We’ve seen Davis, perhaps the most Towns-like player in the entire league, add that skill to his game this season. It’s not frequent, but he’ll initiate a pick-and-roll once or twice every few games. This seems like a natural fit for Towns, too.
How good: 1.04 points per possession, 87th percentile
Better than: Dirk Nowitzki (1.00) and LeBron James (0.99)
The post-up harkens back to an old era of the NBA, where bulky centers ran the league with their backs to the basket. Times change, and there are only 10 players who average four or more possessions out of the post. Towns rounds out the bunch, averaging exactly four per game. He’s also the only one to average more than a point per possession.
We’ve seen how nimble Towns is on plays like the one above, but he’s also strong as hell. A defender like John Collins stands no chance, as you can see here.
How good: 1.14 points per possession, 92nd percetile
Better than: Stephen Curry (1.05) and Giannis Antetokounmpo (0.87)
Only 4.1 percent of Towns’ possessions come through isolation, and so using Curry (7.0 percent) and Antetokounmpo (14.1 percent) isn’t the best comparison. Still, what this does show is that Towns picks his spots extremely well. Minnesota doesn’t throw him the ball and make him work one-on-one against a defender, like James Harden or Durant do, but they do trust him when he sniffs out a mismatch. Or, you know, when he’s ready to break a franchise record, like this shot below.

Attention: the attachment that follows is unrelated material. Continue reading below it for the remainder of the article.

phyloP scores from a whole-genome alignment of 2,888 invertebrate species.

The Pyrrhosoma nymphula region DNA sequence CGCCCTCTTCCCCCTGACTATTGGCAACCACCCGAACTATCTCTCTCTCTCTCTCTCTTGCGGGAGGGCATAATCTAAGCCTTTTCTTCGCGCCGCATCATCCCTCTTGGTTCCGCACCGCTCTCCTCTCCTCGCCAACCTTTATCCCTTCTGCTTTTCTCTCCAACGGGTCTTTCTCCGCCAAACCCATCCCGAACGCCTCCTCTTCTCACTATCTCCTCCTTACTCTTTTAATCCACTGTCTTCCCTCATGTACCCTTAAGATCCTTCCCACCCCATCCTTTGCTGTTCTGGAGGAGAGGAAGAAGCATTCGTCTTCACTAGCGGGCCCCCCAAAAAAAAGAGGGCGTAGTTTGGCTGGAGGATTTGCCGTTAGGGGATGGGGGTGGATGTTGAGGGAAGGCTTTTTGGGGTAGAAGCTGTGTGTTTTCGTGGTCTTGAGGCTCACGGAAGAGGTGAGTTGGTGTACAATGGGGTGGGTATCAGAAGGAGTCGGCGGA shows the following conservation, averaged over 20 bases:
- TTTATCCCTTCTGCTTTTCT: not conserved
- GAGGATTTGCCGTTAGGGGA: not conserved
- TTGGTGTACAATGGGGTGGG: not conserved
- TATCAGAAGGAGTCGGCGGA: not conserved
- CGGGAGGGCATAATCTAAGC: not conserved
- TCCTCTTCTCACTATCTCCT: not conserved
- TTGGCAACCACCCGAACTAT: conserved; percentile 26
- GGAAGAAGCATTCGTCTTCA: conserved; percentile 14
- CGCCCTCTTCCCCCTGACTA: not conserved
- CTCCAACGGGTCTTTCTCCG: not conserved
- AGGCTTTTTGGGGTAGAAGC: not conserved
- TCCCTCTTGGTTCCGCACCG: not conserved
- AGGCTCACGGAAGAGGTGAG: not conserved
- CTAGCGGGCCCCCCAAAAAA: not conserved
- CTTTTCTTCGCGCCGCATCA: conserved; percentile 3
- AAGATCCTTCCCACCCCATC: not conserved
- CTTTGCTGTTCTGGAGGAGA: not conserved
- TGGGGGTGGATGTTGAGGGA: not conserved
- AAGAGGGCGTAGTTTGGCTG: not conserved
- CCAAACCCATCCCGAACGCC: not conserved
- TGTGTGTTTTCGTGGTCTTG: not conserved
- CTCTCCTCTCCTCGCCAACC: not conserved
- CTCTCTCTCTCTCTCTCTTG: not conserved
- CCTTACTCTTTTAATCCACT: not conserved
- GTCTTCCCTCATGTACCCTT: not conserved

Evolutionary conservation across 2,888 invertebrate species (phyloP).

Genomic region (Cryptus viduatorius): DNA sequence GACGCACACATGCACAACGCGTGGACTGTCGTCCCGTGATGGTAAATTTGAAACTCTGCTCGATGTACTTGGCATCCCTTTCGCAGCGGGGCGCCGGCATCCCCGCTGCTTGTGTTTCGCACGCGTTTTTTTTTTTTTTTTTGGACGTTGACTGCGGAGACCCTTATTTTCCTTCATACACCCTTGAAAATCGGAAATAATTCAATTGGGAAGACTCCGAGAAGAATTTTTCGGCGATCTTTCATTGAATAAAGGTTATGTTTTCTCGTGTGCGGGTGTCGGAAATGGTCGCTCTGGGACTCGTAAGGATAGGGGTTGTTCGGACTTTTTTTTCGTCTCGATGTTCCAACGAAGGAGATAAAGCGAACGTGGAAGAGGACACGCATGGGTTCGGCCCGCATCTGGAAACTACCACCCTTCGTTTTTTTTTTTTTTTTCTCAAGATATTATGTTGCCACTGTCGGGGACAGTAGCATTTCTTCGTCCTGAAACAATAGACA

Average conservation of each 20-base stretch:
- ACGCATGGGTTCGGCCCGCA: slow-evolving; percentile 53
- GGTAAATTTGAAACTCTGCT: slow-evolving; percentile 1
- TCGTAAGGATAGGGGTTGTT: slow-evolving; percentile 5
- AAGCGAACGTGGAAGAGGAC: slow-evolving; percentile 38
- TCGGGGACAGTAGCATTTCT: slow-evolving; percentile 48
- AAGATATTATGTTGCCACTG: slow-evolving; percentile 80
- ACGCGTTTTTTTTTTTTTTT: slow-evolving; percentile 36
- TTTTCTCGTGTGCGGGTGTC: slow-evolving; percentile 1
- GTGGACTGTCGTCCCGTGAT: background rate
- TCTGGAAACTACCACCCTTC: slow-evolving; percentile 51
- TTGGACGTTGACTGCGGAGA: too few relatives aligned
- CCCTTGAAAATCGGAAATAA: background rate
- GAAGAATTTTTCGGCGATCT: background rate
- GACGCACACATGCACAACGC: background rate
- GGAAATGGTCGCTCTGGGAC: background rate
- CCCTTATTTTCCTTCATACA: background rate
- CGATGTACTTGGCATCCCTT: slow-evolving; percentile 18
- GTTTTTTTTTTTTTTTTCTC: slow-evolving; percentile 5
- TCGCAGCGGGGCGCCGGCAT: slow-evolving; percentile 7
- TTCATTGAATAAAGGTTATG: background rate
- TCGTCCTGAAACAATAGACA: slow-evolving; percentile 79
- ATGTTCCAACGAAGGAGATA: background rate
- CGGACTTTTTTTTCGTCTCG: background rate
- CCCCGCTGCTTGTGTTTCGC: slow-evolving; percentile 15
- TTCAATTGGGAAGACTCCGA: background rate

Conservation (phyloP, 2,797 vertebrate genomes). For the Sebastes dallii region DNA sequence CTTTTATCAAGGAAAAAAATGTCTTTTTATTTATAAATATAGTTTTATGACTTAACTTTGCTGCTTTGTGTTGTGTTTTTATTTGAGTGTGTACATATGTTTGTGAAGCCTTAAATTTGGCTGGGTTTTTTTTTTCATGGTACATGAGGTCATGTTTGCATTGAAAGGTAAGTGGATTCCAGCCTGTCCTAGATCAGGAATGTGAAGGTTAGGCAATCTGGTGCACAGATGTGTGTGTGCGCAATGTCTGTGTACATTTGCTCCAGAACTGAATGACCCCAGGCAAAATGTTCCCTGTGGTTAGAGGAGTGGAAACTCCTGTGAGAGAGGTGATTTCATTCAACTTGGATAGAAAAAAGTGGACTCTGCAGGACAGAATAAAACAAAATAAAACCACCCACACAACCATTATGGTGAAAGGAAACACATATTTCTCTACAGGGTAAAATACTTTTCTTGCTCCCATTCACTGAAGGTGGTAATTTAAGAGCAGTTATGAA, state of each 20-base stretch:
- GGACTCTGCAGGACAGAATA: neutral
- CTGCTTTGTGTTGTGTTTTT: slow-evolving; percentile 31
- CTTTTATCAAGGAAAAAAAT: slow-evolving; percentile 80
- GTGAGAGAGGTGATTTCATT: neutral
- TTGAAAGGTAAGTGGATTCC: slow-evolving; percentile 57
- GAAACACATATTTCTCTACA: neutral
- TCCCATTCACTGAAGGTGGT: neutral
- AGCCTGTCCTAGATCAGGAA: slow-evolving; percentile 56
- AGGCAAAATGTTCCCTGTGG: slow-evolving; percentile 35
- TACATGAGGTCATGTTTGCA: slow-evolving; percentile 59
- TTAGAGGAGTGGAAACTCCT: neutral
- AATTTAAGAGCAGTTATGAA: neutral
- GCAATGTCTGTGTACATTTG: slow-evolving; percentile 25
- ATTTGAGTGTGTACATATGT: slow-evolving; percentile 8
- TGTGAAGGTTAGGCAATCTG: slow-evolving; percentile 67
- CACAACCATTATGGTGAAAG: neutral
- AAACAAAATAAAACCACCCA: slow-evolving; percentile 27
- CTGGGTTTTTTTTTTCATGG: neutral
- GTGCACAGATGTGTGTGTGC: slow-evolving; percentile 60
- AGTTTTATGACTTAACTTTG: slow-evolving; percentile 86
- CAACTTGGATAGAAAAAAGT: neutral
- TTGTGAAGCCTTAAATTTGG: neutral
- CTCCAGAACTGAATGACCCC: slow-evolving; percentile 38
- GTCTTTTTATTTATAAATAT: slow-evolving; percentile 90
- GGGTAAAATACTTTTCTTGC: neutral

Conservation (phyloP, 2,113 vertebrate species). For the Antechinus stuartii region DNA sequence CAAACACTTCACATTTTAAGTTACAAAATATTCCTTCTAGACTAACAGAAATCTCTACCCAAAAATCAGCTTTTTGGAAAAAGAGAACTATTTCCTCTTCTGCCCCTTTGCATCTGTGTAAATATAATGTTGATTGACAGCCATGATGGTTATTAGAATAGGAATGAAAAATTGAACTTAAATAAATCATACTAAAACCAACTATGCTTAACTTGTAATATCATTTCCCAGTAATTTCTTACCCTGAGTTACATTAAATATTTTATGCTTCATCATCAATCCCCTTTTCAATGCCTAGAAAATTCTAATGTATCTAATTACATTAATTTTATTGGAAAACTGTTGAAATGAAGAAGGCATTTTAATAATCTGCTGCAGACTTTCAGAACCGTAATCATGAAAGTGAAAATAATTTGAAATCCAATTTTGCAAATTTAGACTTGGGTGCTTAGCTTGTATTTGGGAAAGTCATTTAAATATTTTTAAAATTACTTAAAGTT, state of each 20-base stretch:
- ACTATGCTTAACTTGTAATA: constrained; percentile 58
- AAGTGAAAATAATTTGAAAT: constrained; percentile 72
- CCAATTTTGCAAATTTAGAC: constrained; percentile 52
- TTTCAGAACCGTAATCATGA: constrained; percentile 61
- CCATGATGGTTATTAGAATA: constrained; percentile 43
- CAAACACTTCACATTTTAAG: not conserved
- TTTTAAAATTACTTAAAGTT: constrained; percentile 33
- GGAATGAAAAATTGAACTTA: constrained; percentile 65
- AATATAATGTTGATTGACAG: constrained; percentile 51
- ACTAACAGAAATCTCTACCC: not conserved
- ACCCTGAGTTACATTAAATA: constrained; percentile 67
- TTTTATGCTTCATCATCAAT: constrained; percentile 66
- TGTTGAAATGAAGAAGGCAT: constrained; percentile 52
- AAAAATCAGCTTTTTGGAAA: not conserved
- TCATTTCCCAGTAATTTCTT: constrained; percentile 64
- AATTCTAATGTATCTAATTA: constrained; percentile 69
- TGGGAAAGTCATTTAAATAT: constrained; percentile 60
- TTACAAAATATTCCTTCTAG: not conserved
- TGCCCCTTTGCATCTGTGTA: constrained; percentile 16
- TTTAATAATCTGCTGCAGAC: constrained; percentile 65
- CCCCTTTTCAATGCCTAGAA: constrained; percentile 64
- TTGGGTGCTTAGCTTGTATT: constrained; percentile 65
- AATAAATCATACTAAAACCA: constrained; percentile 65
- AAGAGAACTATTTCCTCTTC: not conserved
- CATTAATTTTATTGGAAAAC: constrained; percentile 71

How good: 1.32 points, 88th percentile
Better than: DeMar DeRozan (1.27) and Rudy Gobert (1.27)
Towns isn’t a transition monster, naturally — true centers rarely are, since their rebounding requirements under the rim usually keep them out of fast breaks. Minnesota is a bottom-five transition team, too. But when Towns does it, even if it’s just a trailing three-pointer against an inattentive defense, it works.
How good: 0.97 points per possession, 48th percentile
Better than: Wesley Matthews (0.93) and Trevor Ariza (0.91)
Players like Matthews and Ariza run around picks looking for open jumpers much more frequently than Towns, but still — how often does any team ask their center to run a designed play like this? Most big men, even ones who shoot threes well, aren’t usually comfortable doing this.
How good: 1.38 points per possession, 90th percentile
Better than: Dwight Howard (1.24) and Steven Adams (1.00)
Putting shots back requires skill — you need timing, creativity, and the ability to sense out loose balls. Towns, yet again in the 90th percentile, has that. The man hits about 60 percent of the shots he attempts inside the arc, and sneaking in easy layups and dunks helps him there.
Towns, the scorer, is as versatile as anyone
There may be no player who has as many different scoring skills as Towns, and the Minnesota-based unicorn is still only 22. It’s not unreasonable to think that he might develop into a player that a team would purposefully run as a pick-and-roll ball handler occasionally, or hone his passing skills enough that his post-ups are even more difficult to slow down. When it comes to the next skill that Towns will develop, there’s really no bad options. There’s so much he’s already good at, after all.